Gov. Joe Lombardo.

During the run-up to opening day at the 2023 Legislature on Feb. 6, Gov. Joe Lombardo and legislative leaders sparred about criminal-justice reform, the protection of reproductive rights, the correct level of education funding—and how best to spend Nevada’s budget surplus to address crumbling prisons, highways and other capital improvements while saving an appropriate amount of money in the state’s “Rainy Day” fund.

One key issue receiving far less attention was the reform of Nevada’s mental health care system, although Lombardo did announce the expansion of forensic services in Southern Nevada, including expensive new facilities. The emphasis on forensic needs is no surprise; as a former Clark County sheriff, Lombardo understands the mental-health pipeline into our state’s jails and prison system very well. Hopefully, the forensic focus will be more on effective treatment and supportive care rather than endless competency evaluations which churn offenders through the system, spitting them out with little more than a bus ticket downtown.

Lombardo also plans to expand Certified Community Behavioral Health Clinics (CCBHCs) throughout the state to increase capacity for outpatient treatment. While the enhanced Medicaid rate is welcomed by the community-based organizations willing to become CCBHCs, it’s not enough to develop the extensive supportive services needed by individuals with severe mental illness to lead safe, productive lives.

Another game-changer would divert mental-health care to elementary schools, to intervene early when a teacher notices a child is aggressive, having difficulties with peers, or experiencing other behavioral issues.

Nevada desperately needs a more comprehensive and creative approach to mental health care reform, especially for those who are treatment-resistant and prefer to live on the street with their personal demons than in crowded noisy shelters where they are preyed upon, or in poorly run group homes where living conditions aren’t much better than the river. The best way to assist them is a combination of regulated subsidized housing and community teams to provide comprehensive care 24/7, through evidence-based models like Assertive Community Treatment, which includes medical and mental health care along with intensive case management.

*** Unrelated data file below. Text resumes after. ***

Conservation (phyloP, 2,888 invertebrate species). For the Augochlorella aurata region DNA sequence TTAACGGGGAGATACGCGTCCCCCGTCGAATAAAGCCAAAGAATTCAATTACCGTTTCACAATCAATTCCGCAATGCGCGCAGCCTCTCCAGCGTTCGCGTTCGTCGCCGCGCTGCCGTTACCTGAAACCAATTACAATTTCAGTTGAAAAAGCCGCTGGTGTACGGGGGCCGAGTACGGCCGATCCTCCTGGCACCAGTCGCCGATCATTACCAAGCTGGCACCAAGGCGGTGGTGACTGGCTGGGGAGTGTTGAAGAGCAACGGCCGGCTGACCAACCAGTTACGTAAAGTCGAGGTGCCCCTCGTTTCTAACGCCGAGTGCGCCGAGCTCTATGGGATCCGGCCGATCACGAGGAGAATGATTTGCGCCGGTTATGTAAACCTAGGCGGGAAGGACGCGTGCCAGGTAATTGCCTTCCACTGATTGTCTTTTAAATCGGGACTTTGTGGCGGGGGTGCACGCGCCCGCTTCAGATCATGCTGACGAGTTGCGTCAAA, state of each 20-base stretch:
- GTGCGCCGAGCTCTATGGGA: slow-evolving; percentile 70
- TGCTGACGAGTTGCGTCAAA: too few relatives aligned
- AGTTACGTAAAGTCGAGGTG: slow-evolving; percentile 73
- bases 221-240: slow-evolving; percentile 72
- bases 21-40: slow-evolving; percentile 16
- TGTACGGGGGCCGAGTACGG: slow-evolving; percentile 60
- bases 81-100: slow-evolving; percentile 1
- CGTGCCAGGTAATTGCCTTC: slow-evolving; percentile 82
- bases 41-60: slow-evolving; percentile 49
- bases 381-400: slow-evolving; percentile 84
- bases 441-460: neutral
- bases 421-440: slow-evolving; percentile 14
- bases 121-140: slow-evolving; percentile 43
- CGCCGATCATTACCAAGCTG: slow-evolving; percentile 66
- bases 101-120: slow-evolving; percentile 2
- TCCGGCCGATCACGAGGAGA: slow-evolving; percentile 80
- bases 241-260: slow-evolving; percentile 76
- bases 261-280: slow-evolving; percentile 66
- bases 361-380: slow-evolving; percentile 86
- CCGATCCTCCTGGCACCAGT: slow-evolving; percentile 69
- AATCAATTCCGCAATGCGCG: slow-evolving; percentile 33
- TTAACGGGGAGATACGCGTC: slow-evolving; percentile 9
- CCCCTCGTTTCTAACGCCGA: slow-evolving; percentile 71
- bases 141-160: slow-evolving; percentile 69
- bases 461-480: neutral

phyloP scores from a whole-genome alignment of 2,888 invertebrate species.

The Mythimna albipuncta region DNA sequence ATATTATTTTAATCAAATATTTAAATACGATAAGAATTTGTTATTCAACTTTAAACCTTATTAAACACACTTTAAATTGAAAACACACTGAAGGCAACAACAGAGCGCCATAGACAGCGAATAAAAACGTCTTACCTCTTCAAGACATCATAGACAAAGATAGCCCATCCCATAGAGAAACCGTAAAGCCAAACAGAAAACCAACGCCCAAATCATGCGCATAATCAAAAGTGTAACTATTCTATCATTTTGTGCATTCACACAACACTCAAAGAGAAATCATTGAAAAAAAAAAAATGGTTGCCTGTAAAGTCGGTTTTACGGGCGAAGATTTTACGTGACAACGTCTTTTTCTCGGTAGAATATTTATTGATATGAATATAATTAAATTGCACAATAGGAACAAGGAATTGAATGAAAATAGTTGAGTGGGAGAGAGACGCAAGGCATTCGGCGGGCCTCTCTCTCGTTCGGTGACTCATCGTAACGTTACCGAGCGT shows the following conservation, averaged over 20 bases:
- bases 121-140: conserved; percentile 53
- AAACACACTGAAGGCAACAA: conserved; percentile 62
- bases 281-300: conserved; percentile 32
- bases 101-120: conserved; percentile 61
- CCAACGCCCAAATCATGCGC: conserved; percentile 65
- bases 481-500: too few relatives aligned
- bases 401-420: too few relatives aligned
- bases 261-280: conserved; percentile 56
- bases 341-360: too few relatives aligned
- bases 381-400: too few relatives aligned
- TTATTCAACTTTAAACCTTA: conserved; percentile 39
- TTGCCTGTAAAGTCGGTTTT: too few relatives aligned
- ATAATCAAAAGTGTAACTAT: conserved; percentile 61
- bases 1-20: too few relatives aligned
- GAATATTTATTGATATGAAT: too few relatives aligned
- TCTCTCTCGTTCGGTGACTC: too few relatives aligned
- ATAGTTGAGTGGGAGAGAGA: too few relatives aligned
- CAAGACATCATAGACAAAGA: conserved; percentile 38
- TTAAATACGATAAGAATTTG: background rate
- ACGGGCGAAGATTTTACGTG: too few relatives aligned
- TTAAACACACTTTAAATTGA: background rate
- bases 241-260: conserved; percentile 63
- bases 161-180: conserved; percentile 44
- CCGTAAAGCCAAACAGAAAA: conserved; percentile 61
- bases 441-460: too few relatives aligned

In Washoe County, Judge Cynthia Lu oversees the Assisted Outpatient Treatment program designed to reduce incarceration and involuntary hospitalizations by providing housing, treatment and medications, and intensive case management to those who are historically noncompliant with treatment. The program works, but only with sufficient housing resources and well-trained, well-compensated staff—two components the program struggles to provide.

There is at least one bill this session that could help address the housing problem, however. The Clark Regional Behavioral Health Board has submitted Senate Bill 68 to build affordable housing for Nevadans with behavioral-health concerns, the chronically homeless and those with other disabilities; it would be funded by a small increase in the real property transfer tax. The tax is collected when a property is sold, although a recent investigation by the Las Vegas Review-Journal found that at least $27.5 billion worth of sales involving casinos, malls and other properties close to the Strip avoided the tax, thanks to legal loopholes exploited by savvy corporations with good lawyers. If the Legislature tightened the law, millions of dollars would be generated for low-income housing, education and the state’s general fund.

Lawmakers are unlikely to take on Nevada’s gambling palaces, however, making the passage of SB 68 imperative. Taxpayers will save money in jail costs and hospitalizations, and many low-income Nevadans living with disabilities and mental-health challenges will be able to choose stable housing that meets their needs.

Another game-changer would divert mental-health care to elementary schools, to intervene early when a teacher notices a child is aggressive, having difficulties with peers, or experiencing other behavioral issues. Teachers know when students are struggling emotionally. Parents and relatives know. Even children often know when something isn’t right with a classmate. School counselors know as well, but they’re busy and not always clinically trained to provide the care needed by students whose problems get worse over time if left untreated. Intervening early with the child and family can address issues before they become insurmountable—or even life-threatening.

If legislators balk at the price tag for new mental-health services for children, they can cancel the hundreds of millions of dollars in new tax breaks that the Governor’s Office of Economic Development seems poised to approve for the richest car company in the world, headed by an infamous billionaire intent on causing chaos wherever he goes. They can tell Tesla once and for all that Nevada’s kids matter more than Elon’s bottom line.

Sheila Leslie is a semi-retired human services professional who has lived in Reno for 45-plus years. A native Californian, she graduated from Sonoma State University and holds a master’s degree in Spanish...

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  1. Thank you, Sheila! SO glad to see you back! Mental health is a continuing and concerning cause. Thanks for bringing it to the forefront.

  2. Welcome back to Sheila Leslie! I’ve missed her clear-headed, insightful, and relevant comments these past few years. I totally agree with the last paragraph of this week’s article: Nevada children before another tax break for Musk!

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